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Old 04-18-2014, 06:36 AM   #41
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KO777 - Not to put a wet blanket on things, but I think you are going to have trouble with your cut out switch. It does not look like a waterproof switch from the photo. Corrosion could (most likely will) ruin it and cause charging/failure to connect issues in a few months. Same with your car accessory socket expander.

As to your wiring getting "split"; it is.

The battery "red" wire goes through an auto-reset fuse to the pancake box that contains your towing pigtail and another in the wire to the Converter in the camper. These devices protect your battery and camper from a direct short if your tow wire is ever severed. There are fuses for each wire in the tow vehicle socket in the truck's main fuse block to protect the truck.

At 40 Watts your solar panel needs a charge controller to prevent over charging your battery in full sun. Amazon.com: Schumacher SPC-7A 12 Volt Solar Charge Controller: Automotive is cheap insurance.

Cheaper smaller panels (less than 15 Watts) don't need them because the charge current is so low even in bright sun they won't produce enough charge to damage your battery.

As to your battery disconnect and breakaway switch; NEVER tow with the disconnect "disconnected" (ground or positive - does not matter at all) as your breakaway switch will only receive power from the battery if both terminals are connected to the frame and trailer wiring, respectively.
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Old 04-18-2014, 10:09 AM   #42
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Battery cut off switch

Quote:
Originally Posted by Herk7769 View Post
KO777 - Not to put a wet blanket on things, but I think you are going to have trouble with your cut out switch. It does not look like a waterproof switch from the photo. Corrosion could (most likely will) ruin it and cause charging/failure to connect issues in a few months. Same with your car accessory socket expander.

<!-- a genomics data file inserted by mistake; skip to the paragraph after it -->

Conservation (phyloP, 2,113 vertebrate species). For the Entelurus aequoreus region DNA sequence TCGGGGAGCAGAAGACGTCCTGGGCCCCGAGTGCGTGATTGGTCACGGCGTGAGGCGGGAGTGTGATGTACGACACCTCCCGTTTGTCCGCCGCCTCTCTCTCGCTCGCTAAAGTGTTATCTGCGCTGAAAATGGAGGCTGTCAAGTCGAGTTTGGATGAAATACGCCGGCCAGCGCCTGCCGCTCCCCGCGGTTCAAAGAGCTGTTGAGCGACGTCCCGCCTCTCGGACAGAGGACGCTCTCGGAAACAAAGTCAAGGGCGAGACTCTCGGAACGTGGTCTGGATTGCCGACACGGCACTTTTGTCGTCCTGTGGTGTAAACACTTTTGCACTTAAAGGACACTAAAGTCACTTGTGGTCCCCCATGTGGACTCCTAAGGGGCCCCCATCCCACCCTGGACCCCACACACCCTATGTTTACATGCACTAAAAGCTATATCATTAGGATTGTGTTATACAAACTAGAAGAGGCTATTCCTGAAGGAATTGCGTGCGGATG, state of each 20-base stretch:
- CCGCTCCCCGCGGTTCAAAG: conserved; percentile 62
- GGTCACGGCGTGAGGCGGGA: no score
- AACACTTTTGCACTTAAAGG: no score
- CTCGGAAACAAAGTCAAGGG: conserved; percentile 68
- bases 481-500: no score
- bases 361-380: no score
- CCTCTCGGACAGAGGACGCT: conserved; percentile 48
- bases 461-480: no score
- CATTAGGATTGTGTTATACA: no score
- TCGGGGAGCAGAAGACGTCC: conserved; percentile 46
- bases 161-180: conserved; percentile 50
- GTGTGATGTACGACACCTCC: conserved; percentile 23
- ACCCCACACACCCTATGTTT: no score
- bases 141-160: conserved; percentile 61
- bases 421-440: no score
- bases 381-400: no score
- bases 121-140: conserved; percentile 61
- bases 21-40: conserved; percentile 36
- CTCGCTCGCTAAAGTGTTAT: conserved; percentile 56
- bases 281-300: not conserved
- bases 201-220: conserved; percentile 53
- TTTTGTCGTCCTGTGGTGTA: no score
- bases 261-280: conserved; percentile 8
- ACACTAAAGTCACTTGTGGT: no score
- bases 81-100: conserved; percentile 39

Thanks for the warning and info. I'll keep an eye on the switch and put in place a quick disconnect cable for the socket expander:
(see pic on next post)
The socket expander was mainly use for charging my USB devices and solar panel, with this cable I could now plug the solar panel directly
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Can I plug another solar panel in parallel to charge the battery using this adapter?
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Old 04-18-2014, 10:11 AM   #43
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Old 04-18-2014, 10:21 AM   #44
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KO....just a quickie...MOST 40 watt panels will have a nominal output maximum in full sunlight of somewhere north of 17Volts...at roughly 3 amps.
Yours MAY be part of a kit that has a built in controller to limit this...but if not, then I agree with Herk that you can do damage to your batts without one over time.
Do you have the make/model number of the panel so you can check?
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Old 04-18-2014, 10:41 AM   #45
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Originally Posted by ko777 View Post
Can I plug another solar panel in parallel to charge the battery using this adapter?
Short answer is "yes." That is what that pigtail is made to do. Just watch your polarity. Make sure the "single tail" has the correct polarity as the input ones.
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Old 04-18-2014, 11:24 AM   #46
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Battery cut off switch

Yes it is a kit and has the over charge protection controller
http://www.greentopia.com.au/40-Watt...it/SC51840.htm
I got this on sale for $99 in our local Canadian Tire store
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Old 04-18-2014, 11:43 AM   #47
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Wow...great price. It is not a smart controller...but at 14.2 V max output and about 2.5 amps at that voltage I don't think you have anything to worry about... but I'd check your water often until you know the effect since 13.4 volts is the proper maintenance (full battery) voltage at no more than 2% of rated battery bank amp hours. (i.e. 2amps max on a 100 amp hour battery bank. 1% would be even better.)